basics: visible light is a spectrum. each color on the spectrum has its associated frequency and wavelengths. this is most famously seen as a rainbow appearing from white light passed through a prism. we’ll call these spectral colors. human eyes have cone cells for detecting color in three different types. S for blue, M for green and L for red. with those three cell types, we can see all colors in the visible spectrum (redundant?). there are some reports of individuals having a fourth type, but i’m not sure how accurate those reports are, and either way, we don’t know how the human brain (meant to process signals from three cell types) deals with a fourth cone type
so the first color bar is the color picker from GIMP, showing all the possible hues in GIMPs RBG system. the next two bars are approximate (your screen is probably RGB) representations of the visible light spectrum, with the wavelengths listed in nanometers. they are from wikipedia. the color wheel is FireAlpaca’s color picker, and is another representation of the hues possible through RBG. my additions are the approximate color reactivities of the S M and L cone cells. the approximation’s based on RGB color; i’m realizing now i got the wavelengths wrong, but the diagram still works for the discussion. the actual peak absorptions are: S around 430nm, M around 530nm, and L around 590nm.
the colors other than blue red and green are ‘seen’ as a mix of those colors, and yellow, which is the wavelengths between red and green, gets filtered through the eyes as a mix of red and green. so a genuine mix of red and green gets seen as if it were yellow. on that note, since the red and blue parts of the spectrum are so far apart, there is no wavelengths that correspond to a red+blue mix, so red+blue mixes (magentas and purples) are extraspectral colors. so you could argue that magentas are fake colors that we can perceive only because of how our eye+brains work. on that note, white and all pastel colors are extraspectral colors because you need many wavelenghts (think, putting the rainbow back in the prism to get white light)
an alien species with eyes working differently just wouldn’t see magenta, even if they had full color vision matching the rest of the spectrum
an alien species with eyes seeing more colors would see the same wavelengths as different colors, and would have different extraspectral colors.
this alien has another type of cone, called O, since i’ve put it in the part of the spectrum humans’d see as orange. where we’d see yellows and oranges, they’re seeing a new color. So although the wavelengths of light haven’t changed, the structure of the eye has changed and the processing by the brain has changed, and new colors are visible. like this, their ‘yellow’ perceived as red+green is an extraspectral color; they won’t parse RGB screens’ yellow as actual wavelength yellow. on that note, there’d also be another extraspectral color from the O+S cone activity, that i didn’t draw.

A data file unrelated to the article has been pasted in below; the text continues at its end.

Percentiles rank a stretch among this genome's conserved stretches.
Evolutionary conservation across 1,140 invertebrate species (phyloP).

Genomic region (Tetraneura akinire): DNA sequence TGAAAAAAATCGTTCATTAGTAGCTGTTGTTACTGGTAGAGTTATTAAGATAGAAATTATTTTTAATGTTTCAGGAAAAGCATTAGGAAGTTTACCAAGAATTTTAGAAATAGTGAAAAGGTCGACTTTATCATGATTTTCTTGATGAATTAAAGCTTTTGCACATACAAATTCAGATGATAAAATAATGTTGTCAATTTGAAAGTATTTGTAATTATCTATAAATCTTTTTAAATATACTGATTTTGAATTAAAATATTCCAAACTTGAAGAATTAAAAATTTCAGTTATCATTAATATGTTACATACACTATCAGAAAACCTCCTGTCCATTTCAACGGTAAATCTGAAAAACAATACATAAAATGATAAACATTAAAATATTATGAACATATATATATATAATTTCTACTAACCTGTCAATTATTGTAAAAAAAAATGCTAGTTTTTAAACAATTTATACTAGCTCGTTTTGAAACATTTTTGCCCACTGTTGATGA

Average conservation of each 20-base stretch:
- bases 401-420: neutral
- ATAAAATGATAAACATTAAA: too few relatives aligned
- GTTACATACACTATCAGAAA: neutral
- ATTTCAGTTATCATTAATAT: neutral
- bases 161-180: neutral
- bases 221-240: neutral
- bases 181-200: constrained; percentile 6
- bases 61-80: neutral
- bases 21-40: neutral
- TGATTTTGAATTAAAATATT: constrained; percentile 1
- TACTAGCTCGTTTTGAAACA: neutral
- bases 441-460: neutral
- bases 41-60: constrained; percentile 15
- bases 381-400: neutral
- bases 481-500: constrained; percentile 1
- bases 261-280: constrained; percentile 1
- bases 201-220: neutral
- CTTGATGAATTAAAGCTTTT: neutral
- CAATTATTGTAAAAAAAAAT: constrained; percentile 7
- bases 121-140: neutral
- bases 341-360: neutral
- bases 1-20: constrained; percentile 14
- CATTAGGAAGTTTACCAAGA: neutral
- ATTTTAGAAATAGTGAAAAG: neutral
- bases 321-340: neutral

as you can see, adding another cone cell G makes the system more complicated, and gives more extraspectral colors. not drawn, are the colors from S+O and G+L. so i assume an organism with more and more cones has a greater sense of distinguishing between colors within the spectrum, and sees more extraspectral colors. and seeing these colors means that RBG screens do not provide the illusion of additive colors matching wavelength colors. this is, of course, assuming that the alien brain organized color information somewhat similarly so how human brains do, and have the capacity for information input from so many cell types
I’m going to try a new style of painting when I get my computer. I think it’s how most people regularly do it but you do a grayscale painting and then multiply layers or whatever for color. It’s supposed to help you keep an eye on contrast and make sure everything looks right..it sounds fun
I mean, we’ve seen all these superheroes blow stuff up in every which way from Sunday, so I don’t think anyone really cares about—well, maybe they do. But I think the really great thing about [Diana Prince] is that she leads with compassion, and love, and hopefulness, and these values that we always seem to be in dire need of.